laatste update: 10-2021
I WORK IN ROOM SERVICE AT A 5-STAR HOTEL — THESE ARE THE BIGGEST THINGS I WISH GUESTS WOULDN’T DO
I’ve been working in the room-service department of a five-star hotel for six months.
Actually, it’s a five-red-star hotel: The red part is a special distinction awarded by AA Hotel Services (an organization specific to the UK, which is where this hotel is located) that means we go above and beyond normal five-star hotel requirements.
Basically, it’s the fanciest kind of hotel you can possibly stay at.
Yes, we cater to well-known celebrities and high-profile guests. But the beauty of our service is that all guests are treated equally as nicely — whether we like you or not.
Saying that, your hotel experience will be much more enjoyable if we do like you. So here are some important do’s and don’ts for your next stay, from the girl who brings you breakfast and restocks your mini bar.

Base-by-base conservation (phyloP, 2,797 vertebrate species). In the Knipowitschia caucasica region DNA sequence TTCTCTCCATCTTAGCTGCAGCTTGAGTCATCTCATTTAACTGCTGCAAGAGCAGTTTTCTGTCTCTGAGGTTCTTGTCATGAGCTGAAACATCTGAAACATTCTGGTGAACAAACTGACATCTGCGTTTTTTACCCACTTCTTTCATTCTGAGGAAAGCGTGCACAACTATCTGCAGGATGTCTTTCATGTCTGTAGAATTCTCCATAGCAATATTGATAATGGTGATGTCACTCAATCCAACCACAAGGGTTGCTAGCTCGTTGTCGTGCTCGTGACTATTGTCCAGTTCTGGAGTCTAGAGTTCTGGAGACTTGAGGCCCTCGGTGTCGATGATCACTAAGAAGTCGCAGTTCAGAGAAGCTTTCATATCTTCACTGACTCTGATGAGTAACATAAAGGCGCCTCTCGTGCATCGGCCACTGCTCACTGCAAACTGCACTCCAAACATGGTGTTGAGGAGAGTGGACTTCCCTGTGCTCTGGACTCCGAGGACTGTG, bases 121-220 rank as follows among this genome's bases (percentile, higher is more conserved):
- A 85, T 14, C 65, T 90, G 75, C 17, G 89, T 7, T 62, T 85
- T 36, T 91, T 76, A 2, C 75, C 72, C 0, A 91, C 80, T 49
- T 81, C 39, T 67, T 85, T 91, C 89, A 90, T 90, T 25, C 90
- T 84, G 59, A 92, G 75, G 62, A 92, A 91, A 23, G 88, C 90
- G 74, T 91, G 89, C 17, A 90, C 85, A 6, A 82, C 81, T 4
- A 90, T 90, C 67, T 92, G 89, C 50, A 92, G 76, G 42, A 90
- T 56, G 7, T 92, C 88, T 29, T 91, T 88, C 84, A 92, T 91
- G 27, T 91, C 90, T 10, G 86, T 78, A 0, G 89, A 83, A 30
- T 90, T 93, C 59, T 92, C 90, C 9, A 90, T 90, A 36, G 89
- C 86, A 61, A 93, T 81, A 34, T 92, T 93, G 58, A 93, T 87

DON’T: Order room service when you’re not fully (or even mostly) dressed.
Delivering breakfast to people who are half-dressed (or worse) is not really how I like to start my day. Apparently, lots of guests seem to be too hungry in the morning to abide by simple rules of common decency. Please, just put some clothes on before opening your door to room service.
Robot assisted hotel opens
DO: Make small talk with us when we bring up your meal.
Even though we’re required to follow a particular script when we come up to your room, we do still like to engage in a little small talk.
Comment on the weather, ask how our day is going, or tell us about your stay so far. This is a great way for us to assess how happy our guests are.